Special Reports / Polish presidency, or how to explain Europe to the Europeans?

The power of limited ambitions

Edward Lucas · 25 July 2011
We should not have excessive expectations of the impact Polish presidency will have over the European Union during the next six months. Due to the reform introduced by the Lisbon Treaty the role of the country presiding in the Council of the European Union has been largely diminished and one has to bear in mind that the scope for action is nowadays quite limited.

Poland should therefore focus more on administrating the current European affairs rather than initiating new ventures. That is the role of a country running the presidency which now serves as a kind of secretariat for the meetings of the Council ministers. That is by no means a trivial task and judging from how the other countries have handled it lately, it may actually prove quite difficult. Polish supervision over all the major events within the European Union will make hundreds of European civil servants from many different levels focus on Poland and that is in itself very important. It will be a big challenge for Polish administration which needs to present itself as reliable, communicative and well-organized. If we get to the end of December with a successful Eastern Partnership summits and no major fiascos I would consider Polish authorities to have done well.

Presidency is a great chance to put Poland in the spotlight and thus underline the economic progress it has made over the years. Many people in the West still hold a view of Poland as a bizarre and backward country. Presidency may help to dispel those stereotypes. We should not underestimate that goal yet I have the impression that it is precisely what is often being done. Especially in the Polish press there is a tendency to think of the Polish role in black and white – if it is not brilliant then it must be disastrous. That is not true.

But does it mean that Poland has to abandon the great problems of our time as for example the crisis in the eurozone? I think it would be difficult for Poland to come up with dramatic and original idea on how to deal with this predicament and then push it through. This is a job mainly for France and Germany – because it is the biggest problem for them – and Britain since it is the third biggest economy in Europe. These countries are already discussing it very intensively behind the scenes. It would be a mistake to see Poland as a prime mover in this debate since it is not yet in a position to do that. I suspect that the best Poland can do is to facilitate the debates already in progress.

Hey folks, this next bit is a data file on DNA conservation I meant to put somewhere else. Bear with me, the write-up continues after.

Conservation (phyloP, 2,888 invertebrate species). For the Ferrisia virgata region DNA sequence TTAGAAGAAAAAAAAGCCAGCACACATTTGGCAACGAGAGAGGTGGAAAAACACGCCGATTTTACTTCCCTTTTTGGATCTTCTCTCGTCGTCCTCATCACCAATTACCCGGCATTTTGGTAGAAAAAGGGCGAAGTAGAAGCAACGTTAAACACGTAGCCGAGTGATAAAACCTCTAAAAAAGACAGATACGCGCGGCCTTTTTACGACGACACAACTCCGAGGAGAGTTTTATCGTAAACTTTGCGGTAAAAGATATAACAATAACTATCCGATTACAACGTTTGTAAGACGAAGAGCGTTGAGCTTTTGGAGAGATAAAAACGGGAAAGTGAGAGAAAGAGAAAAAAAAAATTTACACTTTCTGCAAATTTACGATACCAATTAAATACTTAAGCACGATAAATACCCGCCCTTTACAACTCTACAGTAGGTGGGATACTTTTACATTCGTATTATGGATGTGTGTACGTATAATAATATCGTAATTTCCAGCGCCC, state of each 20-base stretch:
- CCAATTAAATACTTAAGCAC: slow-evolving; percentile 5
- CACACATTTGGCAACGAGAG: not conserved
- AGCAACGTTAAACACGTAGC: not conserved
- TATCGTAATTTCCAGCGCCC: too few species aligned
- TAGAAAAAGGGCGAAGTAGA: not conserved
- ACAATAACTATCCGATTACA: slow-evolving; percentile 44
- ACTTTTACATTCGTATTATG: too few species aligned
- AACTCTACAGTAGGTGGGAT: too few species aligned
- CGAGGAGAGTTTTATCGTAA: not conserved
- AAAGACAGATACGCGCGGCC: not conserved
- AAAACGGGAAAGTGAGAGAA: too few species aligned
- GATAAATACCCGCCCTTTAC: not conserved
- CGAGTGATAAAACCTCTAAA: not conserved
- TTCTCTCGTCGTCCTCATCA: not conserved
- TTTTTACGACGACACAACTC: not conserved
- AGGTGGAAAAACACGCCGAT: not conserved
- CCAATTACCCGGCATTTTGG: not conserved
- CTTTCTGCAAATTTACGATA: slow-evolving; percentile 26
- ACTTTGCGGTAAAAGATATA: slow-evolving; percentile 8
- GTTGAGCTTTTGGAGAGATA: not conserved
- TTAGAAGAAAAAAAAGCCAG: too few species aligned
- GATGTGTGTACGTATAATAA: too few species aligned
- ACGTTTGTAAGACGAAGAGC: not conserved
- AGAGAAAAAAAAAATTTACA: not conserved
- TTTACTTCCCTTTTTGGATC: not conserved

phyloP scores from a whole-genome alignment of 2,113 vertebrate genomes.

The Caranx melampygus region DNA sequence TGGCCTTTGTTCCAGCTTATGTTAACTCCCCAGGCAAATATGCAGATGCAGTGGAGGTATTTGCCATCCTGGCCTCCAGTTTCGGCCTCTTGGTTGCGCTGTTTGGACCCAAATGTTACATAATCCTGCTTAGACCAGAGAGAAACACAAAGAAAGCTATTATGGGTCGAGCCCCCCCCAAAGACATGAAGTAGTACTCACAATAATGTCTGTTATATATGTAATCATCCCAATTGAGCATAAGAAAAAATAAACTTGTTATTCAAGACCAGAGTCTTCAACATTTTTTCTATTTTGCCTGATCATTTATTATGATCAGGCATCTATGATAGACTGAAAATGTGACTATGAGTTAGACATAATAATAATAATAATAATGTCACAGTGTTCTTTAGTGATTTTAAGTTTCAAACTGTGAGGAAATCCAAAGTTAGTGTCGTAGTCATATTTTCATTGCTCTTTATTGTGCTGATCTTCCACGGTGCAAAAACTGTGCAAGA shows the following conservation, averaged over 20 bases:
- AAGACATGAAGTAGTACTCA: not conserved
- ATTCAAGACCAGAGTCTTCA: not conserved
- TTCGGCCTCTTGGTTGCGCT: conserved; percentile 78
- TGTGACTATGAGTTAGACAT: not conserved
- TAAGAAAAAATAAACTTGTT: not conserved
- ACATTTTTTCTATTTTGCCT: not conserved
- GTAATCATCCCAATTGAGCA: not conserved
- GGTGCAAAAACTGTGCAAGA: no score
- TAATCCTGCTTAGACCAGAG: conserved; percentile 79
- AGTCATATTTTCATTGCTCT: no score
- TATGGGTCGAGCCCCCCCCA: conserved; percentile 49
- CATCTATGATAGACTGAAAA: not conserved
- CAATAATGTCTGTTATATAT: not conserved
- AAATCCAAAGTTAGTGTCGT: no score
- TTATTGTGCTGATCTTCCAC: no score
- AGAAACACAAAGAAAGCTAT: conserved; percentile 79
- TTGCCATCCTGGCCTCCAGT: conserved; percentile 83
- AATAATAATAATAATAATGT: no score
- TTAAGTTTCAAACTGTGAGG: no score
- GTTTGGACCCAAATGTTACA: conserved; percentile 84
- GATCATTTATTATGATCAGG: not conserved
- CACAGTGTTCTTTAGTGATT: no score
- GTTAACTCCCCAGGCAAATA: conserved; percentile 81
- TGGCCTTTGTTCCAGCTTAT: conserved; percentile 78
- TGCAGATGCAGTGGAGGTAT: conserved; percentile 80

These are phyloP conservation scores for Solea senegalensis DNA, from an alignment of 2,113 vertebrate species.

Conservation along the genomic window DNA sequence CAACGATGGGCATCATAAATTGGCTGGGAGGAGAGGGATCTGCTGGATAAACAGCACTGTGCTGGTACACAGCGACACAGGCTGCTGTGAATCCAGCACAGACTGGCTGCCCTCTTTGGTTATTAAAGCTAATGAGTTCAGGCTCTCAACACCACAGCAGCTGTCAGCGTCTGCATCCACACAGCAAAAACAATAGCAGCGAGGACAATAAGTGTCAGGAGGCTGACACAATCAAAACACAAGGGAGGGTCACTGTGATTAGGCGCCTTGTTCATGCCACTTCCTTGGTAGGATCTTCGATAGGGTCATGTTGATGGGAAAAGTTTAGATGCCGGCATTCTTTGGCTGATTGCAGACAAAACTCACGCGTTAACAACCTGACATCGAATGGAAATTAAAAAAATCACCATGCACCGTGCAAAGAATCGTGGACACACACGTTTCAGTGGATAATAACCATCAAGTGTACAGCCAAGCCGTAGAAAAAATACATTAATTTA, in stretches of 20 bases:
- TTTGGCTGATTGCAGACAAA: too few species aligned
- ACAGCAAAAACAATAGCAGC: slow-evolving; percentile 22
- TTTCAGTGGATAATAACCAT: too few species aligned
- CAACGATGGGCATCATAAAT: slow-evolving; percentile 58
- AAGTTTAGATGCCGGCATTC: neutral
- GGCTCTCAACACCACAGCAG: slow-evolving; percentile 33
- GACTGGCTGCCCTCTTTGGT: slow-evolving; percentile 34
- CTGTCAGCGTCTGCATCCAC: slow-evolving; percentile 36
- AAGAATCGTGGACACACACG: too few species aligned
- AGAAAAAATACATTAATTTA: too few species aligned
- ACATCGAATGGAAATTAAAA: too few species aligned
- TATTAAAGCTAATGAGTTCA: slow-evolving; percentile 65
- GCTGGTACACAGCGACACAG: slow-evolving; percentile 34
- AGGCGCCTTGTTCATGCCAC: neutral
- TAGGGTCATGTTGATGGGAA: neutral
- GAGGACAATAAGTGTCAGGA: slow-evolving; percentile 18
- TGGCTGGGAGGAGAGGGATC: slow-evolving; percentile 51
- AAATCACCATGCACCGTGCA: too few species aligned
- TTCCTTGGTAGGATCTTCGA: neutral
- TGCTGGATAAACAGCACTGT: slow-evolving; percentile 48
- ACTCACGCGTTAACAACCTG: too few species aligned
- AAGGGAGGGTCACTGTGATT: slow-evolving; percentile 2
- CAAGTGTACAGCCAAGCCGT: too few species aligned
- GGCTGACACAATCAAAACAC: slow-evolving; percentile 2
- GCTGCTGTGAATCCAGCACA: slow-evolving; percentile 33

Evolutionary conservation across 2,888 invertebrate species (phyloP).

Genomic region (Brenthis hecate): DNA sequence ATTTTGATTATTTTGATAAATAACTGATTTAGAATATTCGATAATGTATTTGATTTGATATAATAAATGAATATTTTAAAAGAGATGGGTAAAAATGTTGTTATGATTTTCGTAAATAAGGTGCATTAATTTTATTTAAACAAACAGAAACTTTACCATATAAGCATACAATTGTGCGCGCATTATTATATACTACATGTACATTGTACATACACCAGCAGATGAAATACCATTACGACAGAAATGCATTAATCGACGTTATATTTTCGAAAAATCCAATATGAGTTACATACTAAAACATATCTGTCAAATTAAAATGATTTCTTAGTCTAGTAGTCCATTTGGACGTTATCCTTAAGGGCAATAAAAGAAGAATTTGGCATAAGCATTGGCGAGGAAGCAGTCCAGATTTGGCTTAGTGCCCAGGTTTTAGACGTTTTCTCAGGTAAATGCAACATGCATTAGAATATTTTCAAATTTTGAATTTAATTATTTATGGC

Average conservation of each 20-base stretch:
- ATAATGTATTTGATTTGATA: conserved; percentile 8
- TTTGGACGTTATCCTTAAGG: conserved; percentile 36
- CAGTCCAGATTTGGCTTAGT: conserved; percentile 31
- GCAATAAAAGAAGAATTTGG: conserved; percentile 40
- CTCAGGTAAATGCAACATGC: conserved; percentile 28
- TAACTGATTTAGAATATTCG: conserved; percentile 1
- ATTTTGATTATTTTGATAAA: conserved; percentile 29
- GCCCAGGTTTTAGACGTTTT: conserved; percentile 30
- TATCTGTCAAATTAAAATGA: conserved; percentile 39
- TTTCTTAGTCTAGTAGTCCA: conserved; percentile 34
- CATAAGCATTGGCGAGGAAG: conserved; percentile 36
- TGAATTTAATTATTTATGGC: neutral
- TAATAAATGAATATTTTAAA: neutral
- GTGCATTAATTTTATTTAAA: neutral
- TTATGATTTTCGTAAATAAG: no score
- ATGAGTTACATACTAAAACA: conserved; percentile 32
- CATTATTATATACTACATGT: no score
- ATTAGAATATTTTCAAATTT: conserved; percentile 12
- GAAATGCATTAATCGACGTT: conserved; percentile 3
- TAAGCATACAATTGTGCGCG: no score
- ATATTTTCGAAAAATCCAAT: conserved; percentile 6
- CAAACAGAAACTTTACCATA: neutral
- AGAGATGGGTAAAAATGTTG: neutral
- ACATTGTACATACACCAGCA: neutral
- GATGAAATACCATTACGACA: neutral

All that I have just stated here may seem to be in contrast with what Prime Minister Tusk said just a few weeks ago in his speech in the European parliament. Tusk said the goals of Polish presidency were very ambitious and he also presented himself as a convinced euro-optimist when he claimed that the best solution for the current crisis is not less but more European Union. I agree that such statements may lack credibility in the eyes of many European politicians or Europeans themselves but let’s imagine Tusk saying exactly the opposite – what would then be the reaction of MEPs and other member states? Poland has taken over the presidency at a difficult time, its space for maneuver is not great but that does not mean the Polish Prime Minister should go to the European Parliament and say the European Union is doomed to fail. That would be both ridiculous and disastrous. Donald Tusk’s remarks on the dangers of the new wave of euro-skepticism and the necessity of regaining faith in the European project may have limited direct impact on the EU but they were nonetheless encouraging and necessary. It would be infinitely more difficult to have as a president of the EU a country like the Czech Republic that was actively euro-skeptic. In this sense having Poland in the driving seat of the Union for the next six months is very important.

Polish presidency may prove significant for yet another reason – its end may be the beginning of the eclipse of the rotating administration. It is worth noticing that after Poland no big and politically influential European country will take over the presidency for the next few years. It will be held by a series of minor, peripheral member states – Cyprus, Ireland, Lithuania and Greece – until it will be passed to Italy in the second half of 2014. Poland is thus the last big and above all Europhilic rather than Eurosceptic country to hold this position for a long time. After Poland the role of the presidency will probably be diminished. It does not mean that the European Union will collapse but it will probably need to change.